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Postby zaragemca » Sat Jun 04, 2005 12:42 am

The only way I could demostrate it is by playing the root and to compare it with the rumba,that is an advanced teaching,( which people which have NEVER BEEN IN AN ARARA-EWE Cabildo,when they were playing they rituals),could not know about it...So I'm not really especting that, to be known by you....David, you said that Bataleros were teaching you,how could you be talking about,(there is not POPE in the Yorubas Religion),of course there is not Pope,becouse this religion have nothing to do with Popes,..it show that you don't even know how the people with authority in this religion are called.It is a joke that a batalero be talking about Popes.Anybody which could have any doubt in relation to what I said could come by,(as many people including from Africa have done),I talk better with my hands. Dr. Zaragemca



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Postby davidpenalosa » Sat Jun 04, 2005 3:14 am

Dr. Zaragemca :
>>The only way I could demostrate it is by playing the root and to compare it with the rumba,

me:
That would be ideal, but alas, we can only TALK about music here in cyber-space. Actually, I noticed that people also post attachments. Theorically one could post a chart, but I haven't done that. If you named the part, like "apriti", in such and such a toque, I think a lot of people would be able to make a comparison.

Dr. Zaragemca :
>>that is an advanced teaching,( which people which have NEVER BEEN IN AN ARARA-EWE Cabildo,when they were playing they rituals),could not know about it...So I'm not really especting that, to be known by you

me:
A person does not nessesarily need to attend an Arara Cabildo to know something of the music. I’ve been exposed a bit to Arara drumming, dance and song. I’ve played some the music and I’m certainly not the only North American to have done so. I was introduced to Ewe drumming from Africa in 1977 and still play that music from time to time. Again, I’m not the only North American to play the music. Not by a long shot.

In the case of the Congolese and abacuá influences in rumba, one can cite dance steps, instruments, lead drum parts and general rhythmic motifs. I was asking you to name an Arara toque or single Arara part that is in some way, a descendant of rumba.

Dr. Zaragemca :
>>....David, you said that Bataleros were teaching you,how could you be talking about,(there is not POPE in the Yorubas Religion),of course there is not Pope,becouse this religion have nothing to do with Popes,..it show that you don't even know how the people with authority in this religion are called.It is a joke that a batalero be talking about Popes.

Me:
You are absolutely correct. It was a joke. I was using levity. Humor can be a difficult thing to communicate on-line. Maybe I should learn how to use those face icons to help convey my meaning.

Dr. Zaragemca :
>>Anybody which could have any doubt in relation to what I said could come by,(as many people including from Africa have done),I talk better with my hands. Dr. Zaragemca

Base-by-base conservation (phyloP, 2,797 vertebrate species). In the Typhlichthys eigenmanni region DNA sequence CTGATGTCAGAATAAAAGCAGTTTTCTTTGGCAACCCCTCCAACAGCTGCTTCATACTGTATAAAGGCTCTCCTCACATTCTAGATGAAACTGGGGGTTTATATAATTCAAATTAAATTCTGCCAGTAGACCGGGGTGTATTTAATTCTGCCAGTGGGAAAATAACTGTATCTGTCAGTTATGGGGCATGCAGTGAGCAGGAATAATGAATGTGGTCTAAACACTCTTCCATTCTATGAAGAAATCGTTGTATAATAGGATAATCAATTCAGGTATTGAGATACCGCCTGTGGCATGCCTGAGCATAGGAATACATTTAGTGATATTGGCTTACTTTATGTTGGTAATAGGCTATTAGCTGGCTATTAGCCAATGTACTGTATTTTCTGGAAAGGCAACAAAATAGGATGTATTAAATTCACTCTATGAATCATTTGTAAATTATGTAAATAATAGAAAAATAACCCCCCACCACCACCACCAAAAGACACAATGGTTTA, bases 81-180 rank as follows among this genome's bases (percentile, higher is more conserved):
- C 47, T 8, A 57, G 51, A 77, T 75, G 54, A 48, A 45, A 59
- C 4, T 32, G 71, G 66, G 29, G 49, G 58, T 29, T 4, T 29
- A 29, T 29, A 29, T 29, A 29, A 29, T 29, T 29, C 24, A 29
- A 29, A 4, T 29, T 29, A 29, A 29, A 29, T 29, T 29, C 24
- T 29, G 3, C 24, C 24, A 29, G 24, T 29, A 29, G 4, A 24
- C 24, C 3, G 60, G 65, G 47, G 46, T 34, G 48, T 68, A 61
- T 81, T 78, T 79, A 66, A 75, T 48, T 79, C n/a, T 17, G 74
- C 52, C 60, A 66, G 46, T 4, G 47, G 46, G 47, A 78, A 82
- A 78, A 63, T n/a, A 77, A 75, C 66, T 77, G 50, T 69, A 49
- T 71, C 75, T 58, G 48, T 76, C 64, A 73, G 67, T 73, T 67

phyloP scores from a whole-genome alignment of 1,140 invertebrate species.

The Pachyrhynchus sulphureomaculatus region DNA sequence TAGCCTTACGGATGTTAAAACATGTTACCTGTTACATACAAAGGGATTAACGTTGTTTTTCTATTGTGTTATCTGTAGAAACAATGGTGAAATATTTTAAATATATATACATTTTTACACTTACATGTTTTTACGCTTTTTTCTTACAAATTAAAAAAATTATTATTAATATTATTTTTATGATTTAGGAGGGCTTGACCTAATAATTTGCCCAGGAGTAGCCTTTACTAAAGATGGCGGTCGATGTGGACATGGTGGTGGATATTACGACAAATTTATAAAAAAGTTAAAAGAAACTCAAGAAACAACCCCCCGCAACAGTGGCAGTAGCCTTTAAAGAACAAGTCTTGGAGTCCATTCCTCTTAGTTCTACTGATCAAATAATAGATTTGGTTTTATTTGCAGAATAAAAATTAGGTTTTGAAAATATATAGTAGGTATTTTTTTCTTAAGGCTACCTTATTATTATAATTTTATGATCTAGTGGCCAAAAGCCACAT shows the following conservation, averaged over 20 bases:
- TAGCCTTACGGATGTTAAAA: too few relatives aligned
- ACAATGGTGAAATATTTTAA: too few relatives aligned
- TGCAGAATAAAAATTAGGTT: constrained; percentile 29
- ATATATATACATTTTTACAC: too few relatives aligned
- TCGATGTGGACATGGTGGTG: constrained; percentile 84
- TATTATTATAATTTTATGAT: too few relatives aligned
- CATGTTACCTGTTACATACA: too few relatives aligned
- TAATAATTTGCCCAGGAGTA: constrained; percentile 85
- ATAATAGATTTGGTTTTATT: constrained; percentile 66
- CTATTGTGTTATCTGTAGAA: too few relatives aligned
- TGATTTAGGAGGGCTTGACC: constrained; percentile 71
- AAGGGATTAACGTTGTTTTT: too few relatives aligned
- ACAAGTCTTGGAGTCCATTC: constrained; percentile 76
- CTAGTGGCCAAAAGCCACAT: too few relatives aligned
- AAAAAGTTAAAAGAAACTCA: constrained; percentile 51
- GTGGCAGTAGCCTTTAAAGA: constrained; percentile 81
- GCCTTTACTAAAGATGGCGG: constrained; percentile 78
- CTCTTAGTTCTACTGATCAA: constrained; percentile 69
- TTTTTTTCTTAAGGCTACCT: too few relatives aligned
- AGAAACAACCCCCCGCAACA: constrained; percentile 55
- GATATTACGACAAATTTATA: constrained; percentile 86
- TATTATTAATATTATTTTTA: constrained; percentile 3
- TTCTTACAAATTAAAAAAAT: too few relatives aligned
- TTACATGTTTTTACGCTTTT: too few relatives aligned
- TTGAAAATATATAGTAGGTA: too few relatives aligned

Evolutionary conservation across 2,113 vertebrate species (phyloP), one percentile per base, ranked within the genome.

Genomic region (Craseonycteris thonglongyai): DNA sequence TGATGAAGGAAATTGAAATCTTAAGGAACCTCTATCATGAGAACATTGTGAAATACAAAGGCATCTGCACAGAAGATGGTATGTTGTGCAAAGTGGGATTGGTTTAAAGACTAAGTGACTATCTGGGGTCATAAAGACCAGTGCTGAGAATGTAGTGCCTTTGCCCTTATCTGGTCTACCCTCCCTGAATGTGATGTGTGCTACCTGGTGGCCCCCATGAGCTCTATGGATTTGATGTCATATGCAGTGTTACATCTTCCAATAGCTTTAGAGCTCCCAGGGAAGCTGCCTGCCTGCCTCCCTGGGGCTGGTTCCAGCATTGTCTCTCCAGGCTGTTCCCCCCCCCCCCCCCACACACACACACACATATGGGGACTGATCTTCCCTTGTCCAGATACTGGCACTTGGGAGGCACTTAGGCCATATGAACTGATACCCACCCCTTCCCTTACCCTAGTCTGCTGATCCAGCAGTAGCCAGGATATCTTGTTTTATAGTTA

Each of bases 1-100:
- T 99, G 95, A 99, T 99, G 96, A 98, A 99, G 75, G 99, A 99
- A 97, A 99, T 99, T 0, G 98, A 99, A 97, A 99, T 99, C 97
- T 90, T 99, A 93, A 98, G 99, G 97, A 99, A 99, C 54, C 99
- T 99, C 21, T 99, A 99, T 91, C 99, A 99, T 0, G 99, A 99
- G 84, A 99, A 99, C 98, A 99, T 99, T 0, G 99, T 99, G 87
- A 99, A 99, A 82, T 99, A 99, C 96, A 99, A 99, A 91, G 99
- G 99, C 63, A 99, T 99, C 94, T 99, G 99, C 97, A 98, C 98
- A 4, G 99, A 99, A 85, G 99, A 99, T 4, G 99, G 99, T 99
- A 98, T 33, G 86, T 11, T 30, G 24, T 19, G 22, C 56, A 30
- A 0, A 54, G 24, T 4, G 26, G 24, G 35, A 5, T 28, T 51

me:
fair enough.

-David

:D
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Postby Isaac » Sat Jun 04, 2005 4:39 am

I thought I'd chime in with a suggestion. I'm also a member
of the Bongogroup on yahoo. Some of us started making
pc recordings of our solos and patterns and uploading for
mutual sharing and criticism. A modest mic and some freeware recording programs would allow for someone like Dr. Zaragemca and David or any of us to demonstrate and get feedback.
I concur with the Dr, that it's difficult to convey the nuances of "feel" of a given rhythm on the web or even in written notation. The right brain /analytic side
of the computer is not how this music was invented or transmitted in the first place. Hearing and listening is the best for me personally, but everyone has their own learning style. What came naturally to us as babies when we learned our respective native languages? In fact music
and sounds came even before the words to all of us.

Just to add a bit more about the earlier part of the
question on the creation of rumba in cuba. I had the
priveledge of attending some lectures by Cuban ethnomusicologist in
Havana - Rogelio Martinez-Fure.
After giving many examples - visual and audio of the different
African groups in Cuba, and the early history of the rumba cycle, he went on to go back even further in time to Spain. Being in Europe doesn't make it typically
"European" like France, Germany, England, etc.
He emphasized one very often overlooked aspect of the
blending of African and Spanish elements. It didn't just
begin in Cuba with slavery, but had already begun long
before under the moorish (north african) conquest of
Spain. The Arabs controlled spain for the first half of their reign
and were violently replaced by their north african rivals during
the latter half of their tenure in Spain. In other words
Africa colonized Spain long before Spain colonized Africa
and the Carribean.
This singing styles of the Gypsies (Gitana) that had crossed from India to North Africa and across Europe & the mediterranean also ended up in Spain. The increasing growth
of Islam in West Africa also influenced vocal traditions there.
Ships also came to Cuba from Mozambique and east Africa. (They also play the
Cajon in in Mozambique) They may have also had a small role to play at the docks in Havana. . . and possibly in bring rumba back to Africa
and also to the Swahili coast? It's hard to tell. This is
a thread I'm exploring. The blending was always going on - and in fact is continuing even now
albeit technology/hip-hop based.
But alas, the period that brought us the rumba was
a special one for this creation, that we want to preserve and study
and play.

respectfully,

Isaac Gutwilik
percussionist / rep. JCR Percussion Co
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Postby davidpenalosa » Sat Jun 04, 2005 5:05 am

Isaac:
>>Some of us started making pc recordings of our solos and patterns and uploading for mutual sharing and criticism.

me:
This is an activity I have not yet taken advantage of. I need to get up to speed . ??? I'm impressed that people are opening themselves up for critiques.

-David